SUMMARY OF THE INVENTION

In accordance with teachings of the present invention, disadvantages and problems associated with previous roofs for railway cars have been substantially reduced or eliminated. The present invention provides a composite structure or roof for a railway car having enhanced insulation, reduced weight, and increased service life as compared to a typical railway car. A composite structure incorporating teachings of the present invention provides a high strength composite roof formed from tough, durable, non-corrosive, water resistant or water proof materials.

One aspect of the present invention includes a one piece, seamless composite roof which extends over approximately the full length and full width of an associated railway car. The composite roof may be mounted on an enclosed structure during initial manufacture of the associated railway car or may be used to replace a conventional steel roof during maintenance and repair of a railway car. The composite roof is preferably molded as a single unit using vacuum bagging techniques along with dry layup of selected material layers and an enhanced resin delivery system. For some applications a metal flange is preferably co-molded around the perimeter of the composite roof for use in mounting the composite roof on the enclosed structure of the associated railway car using conventional welding techniques.

Technical advantages of the present invention include providing a composite roof which has been molded as a single unit without seams to eliminate potential paths for water leakage into the interior of an associated railway car. The composite roof preferably includes a generally flush exterior surface with improved aerodynamic characteristics and a generally flush interior surface which minimizes damage during loading and unloading of the associated railway car. For example, tall rolls of paper are sometimes damages during loading and unloading by the interior surface associated with a conventional steel boxcar roof. A composite roof incorporating teachings of the present invention is typically lighter in weight than a conventional steel roof. For some applications, a composite roof may weigh as much as 1500 pounds less than a corresponding conventional steel roof. The reduced weight of the composite roof allows for potential increases in the payload carried by the associated railway car.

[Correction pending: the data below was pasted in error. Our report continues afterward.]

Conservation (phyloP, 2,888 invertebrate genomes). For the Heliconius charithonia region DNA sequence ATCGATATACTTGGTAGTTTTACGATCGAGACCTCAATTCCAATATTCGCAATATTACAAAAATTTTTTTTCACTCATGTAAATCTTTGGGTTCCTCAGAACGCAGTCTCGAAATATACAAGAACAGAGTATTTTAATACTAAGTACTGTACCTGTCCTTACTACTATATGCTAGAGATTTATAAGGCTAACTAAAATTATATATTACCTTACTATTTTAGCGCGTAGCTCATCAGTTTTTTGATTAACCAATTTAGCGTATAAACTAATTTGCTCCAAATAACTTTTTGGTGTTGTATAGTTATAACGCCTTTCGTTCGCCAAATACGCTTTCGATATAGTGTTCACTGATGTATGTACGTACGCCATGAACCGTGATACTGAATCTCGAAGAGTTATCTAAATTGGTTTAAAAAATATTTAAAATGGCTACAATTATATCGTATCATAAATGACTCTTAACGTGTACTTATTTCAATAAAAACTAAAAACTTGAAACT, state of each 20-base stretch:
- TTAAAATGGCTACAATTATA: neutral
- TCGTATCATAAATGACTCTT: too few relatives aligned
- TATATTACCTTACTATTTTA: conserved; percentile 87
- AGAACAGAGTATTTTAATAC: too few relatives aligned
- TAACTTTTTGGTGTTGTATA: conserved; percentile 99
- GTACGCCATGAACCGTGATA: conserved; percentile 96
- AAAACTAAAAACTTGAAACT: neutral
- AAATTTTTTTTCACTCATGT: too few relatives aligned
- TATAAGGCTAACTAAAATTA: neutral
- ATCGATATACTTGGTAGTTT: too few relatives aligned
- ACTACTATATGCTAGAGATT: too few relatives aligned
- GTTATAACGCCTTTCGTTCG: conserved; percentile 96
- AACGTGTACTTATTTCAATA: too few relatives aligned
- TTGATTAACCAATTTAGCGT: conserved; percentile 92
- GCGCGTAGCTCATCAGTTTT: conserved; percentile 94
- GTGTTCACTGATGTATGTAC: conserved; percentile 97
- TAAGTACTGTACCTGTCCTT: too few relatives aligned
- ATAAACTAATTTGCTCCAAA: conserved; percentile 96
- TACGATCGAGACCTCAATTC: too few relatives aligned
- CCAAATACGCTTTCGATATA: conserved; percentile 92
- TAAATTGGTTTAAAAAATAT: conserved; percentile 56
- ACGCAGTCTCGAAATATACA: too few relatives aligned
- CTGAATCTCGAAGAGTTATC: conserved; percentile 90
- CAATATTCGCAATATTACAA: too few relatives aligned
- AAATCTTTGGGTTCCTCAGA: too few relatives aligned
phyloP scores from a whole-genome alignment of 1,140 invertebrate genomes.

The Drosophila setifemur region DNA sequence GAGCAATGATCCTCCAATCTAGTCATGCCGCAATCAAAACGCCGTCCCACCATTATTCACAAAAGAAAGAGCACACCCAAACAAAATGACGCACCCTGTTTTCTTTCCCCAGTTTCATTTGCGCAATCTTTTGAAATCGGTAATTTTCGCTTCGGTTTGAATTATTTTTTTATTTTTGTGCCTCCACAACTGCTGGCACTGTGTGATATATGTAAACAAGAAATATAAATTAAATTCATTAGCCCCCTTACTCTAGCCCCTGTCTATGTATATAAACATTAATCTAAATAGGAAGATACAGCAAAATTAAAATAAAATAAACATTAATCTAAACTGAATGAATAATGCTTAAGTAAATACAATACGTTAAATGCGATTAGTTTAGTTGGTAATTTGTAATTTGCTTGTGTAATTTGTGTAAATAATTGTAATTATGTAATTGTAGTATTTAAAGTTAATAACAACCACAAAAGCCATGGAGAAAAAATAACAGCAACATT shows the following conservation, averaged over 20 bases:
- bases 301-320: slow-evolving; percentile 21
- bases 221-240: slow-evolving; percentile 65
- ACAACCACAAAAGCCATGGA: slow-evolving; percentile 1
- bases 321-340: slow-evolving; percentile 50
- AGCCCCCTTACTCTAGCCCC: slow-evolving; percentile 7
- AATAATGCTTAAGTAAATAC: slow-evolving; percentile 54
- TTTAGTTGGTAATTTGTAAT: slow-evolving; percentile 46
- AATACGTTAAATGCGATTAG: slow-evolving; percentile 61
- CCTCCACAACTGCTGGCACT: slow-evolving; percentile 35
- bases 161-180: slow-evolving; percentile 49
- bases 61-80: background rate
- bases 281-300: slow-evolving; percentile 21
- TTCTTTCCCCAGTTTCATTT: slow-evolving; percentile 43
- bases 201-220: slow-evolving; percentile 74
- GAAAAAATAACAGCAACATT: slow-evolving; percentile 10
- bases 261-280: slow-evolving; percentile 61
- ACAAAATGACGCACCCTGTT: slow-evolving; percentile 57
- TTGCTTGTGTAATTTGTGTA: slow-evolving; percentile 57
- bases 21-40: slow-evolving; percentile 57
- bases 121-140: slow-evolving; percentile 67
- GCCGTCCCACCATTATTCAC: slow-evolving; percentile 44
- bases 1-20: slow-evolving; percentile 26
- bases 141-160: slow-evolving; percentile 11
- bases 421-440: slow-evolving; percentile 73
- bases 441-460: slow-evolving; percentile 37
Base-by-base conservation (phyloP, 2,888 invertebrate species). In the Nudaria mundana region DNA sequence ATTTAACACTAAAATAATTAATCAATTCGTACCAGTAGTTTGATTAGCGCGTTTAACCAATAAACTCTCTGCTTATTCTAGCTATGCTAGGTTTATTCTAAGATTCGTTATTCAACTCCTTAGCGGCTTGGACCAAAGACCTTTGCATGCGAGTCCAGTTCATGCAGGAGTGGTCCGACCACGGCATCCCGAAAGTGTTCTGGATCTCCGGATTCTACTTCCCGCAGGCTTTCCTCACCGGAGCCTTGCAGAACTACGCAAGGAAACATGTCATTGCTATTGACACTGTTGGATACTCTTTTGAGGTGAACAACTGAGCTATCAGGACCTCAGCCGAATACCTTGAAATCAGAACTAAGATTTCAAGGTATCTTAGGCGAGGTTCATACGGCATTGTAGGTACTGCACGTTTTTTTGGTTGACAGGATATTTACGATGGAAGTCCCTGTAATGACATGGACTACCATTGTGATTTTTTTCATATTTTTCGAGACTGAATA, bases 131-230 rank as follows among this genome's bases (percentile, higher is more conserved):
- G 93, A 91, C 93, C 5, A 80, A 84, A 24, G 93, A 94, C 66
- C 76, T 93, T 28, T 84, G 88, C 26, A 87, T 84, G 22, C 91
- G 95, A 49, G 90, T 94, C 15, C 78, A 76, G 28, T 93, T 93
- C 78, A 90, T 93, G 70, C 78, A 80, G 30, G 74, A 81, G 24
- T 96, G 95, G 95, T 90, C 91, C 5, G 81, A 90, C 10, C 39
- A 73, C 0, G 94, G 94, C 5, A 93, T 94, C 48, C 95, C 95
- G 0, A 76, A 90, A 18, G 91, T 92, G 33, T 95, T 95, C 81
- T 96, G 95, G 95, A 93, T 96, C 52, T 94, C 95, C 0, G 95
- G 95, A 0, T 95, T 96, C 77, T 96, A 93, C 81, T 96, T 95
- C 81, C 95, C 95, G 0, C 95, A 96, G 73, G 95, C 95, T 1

Another aspect of the present invention includes providing a composite roof having several translucent areas which allow light to pass through the composite roof without compromising the waterproof integrity by requiring additional seams or joints. The translucent areas provide better lighting for an improved working environment during loading and unloading of the associated railway car. The interior and exterior surfaces of the composite roof may include one or more acrylic or film materials to provide ultraviolet protection and any desired coloration. Technical advantages of the present invention include eliminating or substantially reducing any requirement to paint the interior and/the exterior surfaces of the composite roof.

A further aspect of the present invention includes providing a one piece rain gutter over each doorway opening of the associated railway car to catch and redirect rainwater away from the door opening. A one-piece rain gutter formed from noncorrosive materials incorporating teachings of the present invention substantially reduces any water damage which may occur during loading or unloading of products shipped within the associated railway car. A composite roof and a rain gutter incorporating teachings of the present invention cooperate with each other to reduce damage and loss claims for products shipped in the associated railway car.

BRIEF DESCRIPTION OF THE DRAWINGS

For a more complete understanding of the present invention, and the advantages thereof, reference is now made to the following written description taken in conjunction with the accompanying drawings, in which:

FIG. 1A is a schematic drawing in elevation showing a side view of a railway car having a composite roof incorporating teachings of the present invention;

FIG. 1B is an end view of the railway car of FIG. 1A;

FIG. 2 is a schematic drawing showing an exploded, isometric view of a composite roof and a railway car with multiple translucent areas which may be joined together to form a composite roof in accordance with one aspect of the present invention;

FIG. 3 is a schematic drawing in section with portions broken away showing an interior view of the railway car of FIG. 2;

FIG. 4 is a schematic drawing in section with portions broken away taken along lines 4--4 of FIG. 2 showing the composite roof having a foam core covered with one or more layers of fiber reinforced plastic in accordance with teachings of the present invention;